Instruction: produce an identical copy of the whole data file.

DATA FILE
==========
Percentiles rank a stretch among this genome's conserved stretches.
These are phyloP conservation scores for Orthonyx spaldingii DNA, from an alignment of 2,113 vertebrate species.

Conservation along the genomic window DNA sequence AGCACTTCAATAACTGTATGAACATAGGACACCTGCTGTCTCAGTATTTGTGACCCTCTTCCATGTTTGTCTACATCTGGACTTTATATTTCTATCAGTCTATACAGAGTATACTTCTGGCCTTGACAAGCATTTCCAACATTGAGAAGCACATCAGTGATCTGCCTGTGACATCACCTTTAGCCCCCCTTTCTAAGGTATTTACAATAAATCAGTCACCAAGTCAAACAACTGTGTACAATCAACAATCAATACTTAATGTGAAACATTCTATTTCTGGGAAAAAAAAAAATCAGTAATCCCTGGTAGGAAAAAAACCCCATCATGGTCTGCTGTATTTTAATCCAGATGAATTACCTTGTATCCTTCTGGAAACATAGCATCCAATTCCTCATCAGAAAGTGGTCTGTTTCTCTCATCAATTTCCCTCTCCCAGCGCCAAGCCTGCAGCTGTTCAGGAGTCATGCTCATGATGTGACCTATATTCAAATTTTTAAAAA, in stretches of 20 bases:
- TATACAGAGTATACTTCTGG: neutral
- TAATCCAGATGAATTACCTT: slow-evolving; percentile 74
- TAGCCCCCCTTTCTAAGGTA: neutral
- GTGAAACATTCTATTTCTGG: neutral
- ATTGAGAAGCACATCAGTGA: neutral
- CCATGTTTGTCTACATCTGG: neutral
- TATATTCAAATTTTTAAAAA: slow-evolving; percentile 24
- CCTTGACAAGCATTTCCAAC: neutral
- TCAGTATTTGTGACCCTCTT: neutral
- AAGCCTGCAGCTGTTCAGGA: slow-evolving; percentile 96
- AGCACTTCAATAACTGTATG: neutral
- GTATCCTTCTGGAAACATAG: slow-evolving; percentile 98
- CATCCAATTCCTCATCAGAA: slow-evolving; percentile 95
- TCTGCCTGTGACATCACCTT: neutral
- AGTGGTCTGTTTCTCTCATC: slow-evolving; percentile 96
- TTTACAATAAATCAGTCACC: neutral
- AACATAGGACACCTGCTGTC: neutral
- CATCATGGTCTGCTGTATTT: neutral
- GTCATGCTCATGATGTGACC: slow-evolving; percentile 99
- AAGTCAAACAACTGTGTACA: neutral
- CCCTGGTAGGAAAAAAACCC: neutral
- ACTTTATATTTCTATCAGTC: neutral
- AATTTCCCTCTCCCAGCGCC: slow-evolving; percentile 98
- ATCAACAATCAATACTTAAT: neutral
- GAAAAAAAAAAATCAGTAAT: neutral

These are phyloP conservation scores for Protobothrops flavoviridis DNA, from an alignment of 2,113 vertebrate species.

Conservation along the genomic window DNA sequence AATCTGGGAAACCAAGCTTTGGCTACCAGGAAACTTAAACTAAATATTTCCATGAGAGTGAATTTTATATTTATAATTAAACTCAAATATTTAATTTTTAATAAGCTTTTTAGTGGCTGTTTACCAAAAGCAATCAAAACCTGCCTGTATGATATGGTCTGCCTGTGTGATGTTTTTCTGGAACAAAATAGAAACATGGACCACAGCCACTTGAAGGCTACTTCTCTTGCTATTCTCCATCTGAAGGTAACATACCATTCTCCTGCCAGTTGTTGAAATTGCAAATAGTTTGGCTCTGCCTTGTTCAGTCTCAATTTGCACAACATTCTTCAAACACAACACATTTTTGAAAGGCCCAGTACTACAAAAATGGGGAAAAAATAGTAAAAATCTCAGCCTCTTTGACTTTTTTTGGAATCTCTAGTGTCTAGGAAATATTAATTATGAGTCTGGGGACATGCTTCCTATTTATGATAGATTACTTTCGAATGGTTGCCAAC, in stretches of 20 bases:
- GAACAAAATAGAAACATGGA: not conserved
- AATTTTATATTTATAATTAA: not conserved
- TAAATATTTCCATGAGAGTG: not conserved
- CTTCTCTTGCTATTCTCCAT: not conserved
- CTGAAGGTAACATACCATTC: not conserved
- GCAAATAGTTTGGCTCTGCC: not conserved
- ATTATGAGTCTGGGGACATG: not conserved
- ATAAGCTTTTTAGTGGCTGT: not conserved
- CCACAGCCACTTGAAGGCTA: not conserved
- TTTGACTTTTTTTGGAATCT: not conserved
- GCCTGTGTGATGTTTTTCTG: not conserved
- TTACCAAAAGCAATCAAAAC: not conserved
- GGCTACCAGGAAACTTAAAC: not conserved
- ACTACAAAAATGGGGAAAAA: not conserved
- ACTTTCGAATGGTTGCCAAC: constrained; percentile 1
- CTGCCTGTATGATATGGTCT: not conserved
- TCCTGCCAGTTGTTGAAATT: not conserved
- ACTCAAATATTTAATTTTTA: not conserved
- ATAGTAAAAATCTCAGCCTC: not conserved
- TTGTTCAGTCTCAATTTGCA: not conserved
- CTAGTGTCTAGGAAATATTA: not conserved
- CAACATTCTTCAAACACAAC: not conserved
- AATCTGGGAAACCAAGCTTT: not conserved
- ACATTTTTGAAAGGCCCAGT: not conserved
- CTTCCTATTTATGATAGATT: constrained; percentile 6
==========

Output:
Percentiles rank a stretch among this genome's conserved stretches.
These are phyloP conservation scores for Orthonyx spaldingii DNA, from an alignment of 2,113 vertebrate species.

Conservation along the genomic window DNA sequence AGCACTTCAATAACTGTATGAACATAGGACACCTGCTGTCTCAGTATTTGTGACCCTCTTCCATGTTTGTCTACATCTGGACTTTATATTTCTATCAGTCTATACAGAGTATACTTCTGGCCTTGACAAGCATTTCCAACATTGAGAAGCACATCAGTGATCTGCCTGTGACATCACCTTTAGCCCCCCTTTCTAAGGTATTTACAATAAATCAGTCACCAAGTCAAACAACTGTGTACAATCAACAATCAATACTTAATGTGAAACATTCTATTTCTGGGAAAAAAAAAAATCAGTAATCCCTGGTAGGAAAAAAACCCCATCATGGTCTGCTGTATTTTAATCCAGATGAATTACCTTGTATCCTTCTGGAAACATAGCATCCAATTCCTCATCAGAAAGTGGTCTGTTTCTCTCATCAATTTCCCTCTCCCAGCGCCAAGCCTGCAGCTGTTCAGGAGTCATGCTCATGATGTGACCTATATTCAAATTTTTAAAAA, in stretches of 20 bases:
- TATACAGAGTATACTTCTGG: neutral
- TAATCCAGATGAATTACCTT: slow-evolving; percentile 74
- TAGCCCCCCTTTCTAAGGTA: neutral
- GTGAAACATTCTATTTCTGG: neutral
- ATTGAGAAGCACATCAGTGA: neutral
- CCATGTTTGTCTACATCTGG: neutral
- TATATTCAAATTTTTAAAAA: slow-evolving; percentile 24
- CCTTGACAAGCATTTCCAAC: neutral
- TCAGTATTTGTGACCCTCTT: neutral
- AAGCCTGCAGCTGTTCAGGA: slow-evolving; percentile 96
- AGCACTTCAATAACTGTATG: neutral
- GTATCCTTCTGGAAACATAG: slow-evolving; percentile 98
- CATCCAATTCCTCATCAGAA: slow-evolving; percentile 95
- TCTGCCTGTGACATCACCTT: neutral
- AGTGGTCTGTTTCTCTCATC: slow-evolving; percentile 96
- TTTACAATAAATCAGTCACC: neutral
- AACATAGGACACCTGCTGTC: neutral
- CATCATGGTCTGCTGTATTT: neutral
- GTCATGCTCATGATGTGACC: slow-evolving; percentile 99
- AAGTCAAACAACTGTGTACA: neutral
- CCCTGGTAGGAAAAAAACCC: neutral
- ACTTTATATTTCTATCAGTC: neutral
- AATTTCCCTCTCCCAGCGCC: slow-evolving; percentile 98
- ATCAACAATCAATACTTAAT: neutral
- GAAAAAAAAAAATCAGTAAT: neutral

These are phyloP conservation scores for Protobothrops flavoviridis DNA, from an alignment of 2,113 vertebrate species.

Conservation along the genomic window DNA sequence AATCTGGGAAACCAAGCTTTGGCTACCAGGAAACTTAAACTAAATATTTCCATGAGAGTGAATTTTATATTTATAATTAAACTCAAATATTTAATTTTTAATAAGCTTTTTAGTGGCTGTTTACCAAAAGCAATCAAAACCTGCCTGTATGATATGGTCTGCCTGTGTGATGTTTTTCTGGAACAAAATAGAAACATGGACCACAGCCACTTGAAGGCTACTTCTCTTGCTATTCTCCATCTGAAGGTAACATACCATTCTCCTGCCAGTTGTTGAAATTGCAAATAGTTTGGCTCTGCCTTGTTCAGTCTCAATTTGCACAACATTCTTCAAACACAACACATTTTTGAAAGGCCCAGTACTACAAAAATGGGGAAAAAATAGTAAAAATCTCAGCCTCTTTGACTTTTTTTGGAATCTCTAGTGTCTAGGAAATATTAATTATGAGTCTGGGGACATGCTTCCTATTTATGATAGATTACTTTCGAATGGTTGCCAAC, in stretches of 20 bases:
- GAACAAAATAGAAACATGGA: not conserved
- AATTTTATATTTATAATTAA: not conserved
- TAAATATTTCCATGAGAGTG: not conserved
- CTTCTCTTGCTATTCTCCAT: not conserved
- CTGAAGGTAACATACCATTC: not conserved
- GCAAATAGTTTGGCTCTGCC: not conserved
- ATTATGAGTCTGGGGACATG: not conserved
- ATAAGCTTTTTAGTGGCTGT: not conserved
- CCACAGCCACTTGAAGGCTA: not conserved
- TTTGACTTTTTTTGGAATCT: not conserved
- GCCTGTGTGATGTTTTTCTG: not conserved
- TTACCAAAAGCAATCAAAAC: not conserved
- GGCTACCAGGAAACTTAAAC: not conserved
- ACTACAAAAATGGGGAAAAA: not conserved
- ACTTTCGAATGGTTGCCAAC: constrained; percentile 1
- CTGCCTGTATGATATGGTCT: not conserved
- TCCTGCCAGTTGTTGAAATT: not conserved
- ACTCAAATATTTAATTTTTA: not conserved
- ATAGTAAAAATCTCAGCCTC: not conserved
- TTGTTCAGTCTCAATTTGCA: not conserved
- CTAGTGTCTAGGAAATATTA: not conserved
- CAACATTCTTCAAACACAAC: not conserved
- AATCTGGGAAACCAAGCTTT: not conserved
- ACATTTTTGAAAGGCCCAGT: not conserved
- CTTCCTATTTATGATAGATT: constrained; percentile 6